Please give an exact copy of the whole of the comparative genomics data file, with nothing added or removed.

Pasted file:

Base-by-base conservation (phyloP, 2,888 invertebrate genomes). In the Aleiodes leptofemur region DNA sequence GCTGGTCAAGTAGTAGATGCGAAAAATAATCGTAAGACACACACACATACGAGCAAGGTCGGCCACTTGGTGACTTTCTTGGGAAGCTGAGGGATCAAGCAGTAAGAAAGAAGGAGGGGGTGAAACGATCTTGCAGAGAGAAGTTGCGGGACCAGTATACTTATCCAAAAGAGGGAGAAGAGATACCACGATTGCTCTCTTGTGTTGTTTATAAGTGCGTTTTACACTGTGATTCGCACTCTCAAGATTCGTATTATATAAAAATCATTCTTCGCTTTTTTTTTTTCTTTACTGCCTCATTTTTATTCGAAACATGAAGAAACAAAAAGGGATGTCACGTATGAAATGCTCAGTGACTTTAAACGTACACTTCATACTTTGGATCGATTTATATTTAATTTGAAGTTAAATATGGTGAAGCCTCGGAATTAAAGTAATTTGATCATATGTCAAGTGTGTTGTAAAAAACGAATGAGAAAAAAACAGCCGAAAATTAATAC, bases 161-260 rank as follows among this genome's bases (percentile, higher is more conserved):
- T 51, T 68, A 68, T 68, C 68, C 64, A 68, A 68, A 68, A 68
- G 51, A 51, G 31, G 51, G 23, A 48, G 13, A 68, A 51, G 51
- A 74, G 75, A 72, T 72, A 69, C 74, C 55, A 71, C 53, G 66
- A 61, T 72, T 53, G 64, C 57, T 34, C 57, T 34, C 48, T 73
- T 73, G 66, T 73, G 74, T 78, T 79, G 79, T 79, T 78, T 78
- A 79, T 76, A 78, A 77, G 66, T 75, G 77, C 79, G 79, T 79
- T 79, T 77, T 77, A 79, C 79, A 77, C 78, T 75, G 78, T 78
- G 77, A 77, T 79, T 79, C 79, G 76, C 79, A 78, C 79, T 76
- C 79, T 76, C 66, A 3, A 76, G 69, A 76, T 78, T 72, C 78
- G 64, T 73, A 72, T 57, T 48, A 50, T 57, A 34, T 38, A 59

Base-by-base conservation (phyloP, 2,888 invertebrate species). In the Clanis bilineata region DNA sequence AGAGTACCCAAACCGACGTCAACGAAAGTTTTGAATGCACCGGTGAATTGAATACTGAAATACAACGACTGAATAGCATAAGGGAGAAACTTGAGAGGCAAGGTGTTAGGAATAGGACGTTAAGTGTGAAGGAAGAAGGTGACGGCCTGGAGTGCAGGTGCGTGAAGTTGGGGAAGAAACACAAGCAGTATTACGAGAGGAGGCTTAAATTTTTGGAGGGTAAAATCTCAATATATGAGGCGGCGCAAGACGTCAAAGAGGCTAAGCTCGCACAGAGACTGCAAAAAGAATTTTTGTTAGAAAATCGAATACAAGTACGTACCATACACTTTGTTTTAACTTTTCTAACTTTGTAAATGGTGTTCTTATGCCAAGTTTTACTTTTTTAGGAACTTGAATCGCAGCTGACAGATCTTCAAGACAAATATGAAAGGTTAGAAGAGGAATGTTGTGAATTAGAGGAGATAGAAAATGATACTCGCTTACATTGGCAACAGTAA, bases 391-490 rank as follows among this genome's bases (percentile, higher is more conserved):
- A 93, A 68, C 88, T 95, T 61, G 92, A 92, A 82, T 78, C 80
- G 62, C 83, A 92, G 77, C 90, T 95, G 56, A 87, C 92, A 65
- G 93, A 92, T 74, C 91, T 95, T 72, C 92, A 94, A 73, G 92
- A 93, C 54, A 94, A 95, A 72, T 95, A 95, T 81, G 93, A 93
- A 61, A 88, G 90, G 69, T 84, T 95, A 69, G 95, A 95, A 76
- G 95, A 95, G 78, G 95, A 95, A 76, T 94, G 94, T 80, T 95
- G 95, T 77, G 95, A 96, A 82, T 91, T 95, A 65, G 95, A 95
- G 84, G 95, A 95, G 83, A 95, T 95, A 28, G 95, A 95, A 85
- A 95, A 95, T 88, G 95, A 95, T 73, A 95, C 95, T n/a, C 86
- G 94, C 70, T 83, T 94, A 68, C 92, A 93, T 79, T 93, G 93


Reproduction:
Base-by-base conservation (phyloP, 2,888 invertebrate genomes). In the Aleiodes leptofemur region DNA sequence GCTGGTCAAGTAGTAGATGCGAAAAATAATCGTAAGACACACACACATACGAGCAAGGTCGGCCACTTGGTGACTTTCTTGGGAAGCTGAGGGATCAAGCAGTAAGAAAGAAGGAGGGGGTGAAACGATCTTGCAGAGAGAAGTTGCGGGACCAGTATACTTATCCAAAAGAGGGAGAAGAGATACCACGATTGCTCTCTTGTGTTGTTTATAAGTGCGTTTTACACTGTGATTCGCACTCTCAAGATTCGTATTATATAAAAATCATTCTTCGCTTTTTTTTTTTCTTTACTGCCTCATTTTTATTCGAAACATGAAGAAACAAAAAGGGATGTCACGTATGAAATGCTCAGTGACTTTAAACGTACACTTCATACTTTGGATCGATTTATATTTAATTTGAAGTTAAATATGGTGAAGCCTCGGAATTAAAGTAATTTGATCATATGTCAAGTGTGTTGTAAAAAACGAATGAGAAAAAAACAGCCGAAAATTAATAC, bases 161-260 rank as follows among this genome's bases (percentile, higher is more conserved):
- T 51, T 68, A 68, T 68, C 68, C 64, A 68, A 68, A 68, A 68
- G 51, A 51, G 31, G 51, G 23, A 48, G 13, A 68, A 51, G 51
- A 74, G 75, A 72, T 72, A 69, C 74, C 55, A 71, C 53, G 66
- A 61, T 72, T 53, G 64, C 57, T 34, C 57, T 34, C 48, T 73
- T 73, G 66, T 73, G 74, T 78, T 79, G 79, T 79, T 78, T 78
- A 79, T 76, A 78, A 77, G 66, T 75, G 77, C 79, G 79, T 79
- T 79, T 77, T 77, A 79, C 79, A 77, C 78, T 75, G 78, T 78
- G 77, A 77, T 79, T 79, C 79, G 76, C 79, A 78, C 79, T 76
- C 79, T 76, C 66, A 3, A 76, G 69, A 76, T 78, T 72, C 78
- G 64, T 73, A 72, T 57, T 48, A 50, T 57, A 34, T 38, A 59

Base-by-base conservation (phyloP, 2,888 invertebrate species). In the Clanis bilineata region DNA sequence AGAGTACCCAAACCGACGTCAACGAAAGTTTTGAATGCACCGGTGAATTGAATACTGAAATACAACGACTGAATAGCATAAGGGAGAAACTTGAGAGGCAAGGTGTTAGGAATAGGACGTTAAGTGTGAAGGAAGAAGGTGACGGCCTGGAGTGCAGGTGCGTGAAGTTGGGGAAGAAACACAAGCAGTATTACGAGAGGAGGCTTAAATTTTTGGAGGGTAAAATCTCAATATATGAGGCGGCGCAAGACGTCAAAGAGGCTAAGCTCGCACAGAGACTGCAAAAAGAATTTTTGTTAGAAAATCGAATACAAGTACGTACCATACACTTTGTTTTAACTTTTCTAACTTTGTAAATGGTGTTCTTATGCCAAGTTTTACTTTTTTAGGAACTTGAATCGCAGCTGACAGATCTTCAAGACAAATATGAAAGGTTAGAAGAGGAATGTTGTGAATTAGAGGAGATAGAAAATGATACTCGCTTACATTGGCAACAGTAA, bases 391-490 rank as follows among this genome's bases (percentile, higher is more conserved):
- A 93, A 68, C 88, T 95, T 61, G 92, A 92, A 82, T 78, C 80
- G 62, C 83, A 92, G 77, C 90, T 95, G 56, A 87, C 92, A 65
- G 93, A 92, T 74, C 91, T 95, T 72, C 92, A 94, A 73, G 92
- A 93, C 54, A 94, A 95, A 72, T 95, A 95, T 81, G 93, A 93
- A 61, A 88, G 90, G 69, T 84, T 95, A 69, G 95, A 95, A 76
- G 95, A 95, G 78, G 95, A 95, A 76, T 94, G 94, T 80, T 95
- G 95, T 77, G 95, A 96, A 82, T 91, T 95, A 65, G 95, A 95
- G 84, G 95, A 95, G 83, A 95, T 95, A 28, G 95, A 95, A 85
- A 95, A 95, T 88, G 95, A 95, T 73, A 95, C 95, T n/a, C 86
- G 94, C 70, T 83, T 94, A 68, C 92, A 93, T 79, T 93, G 93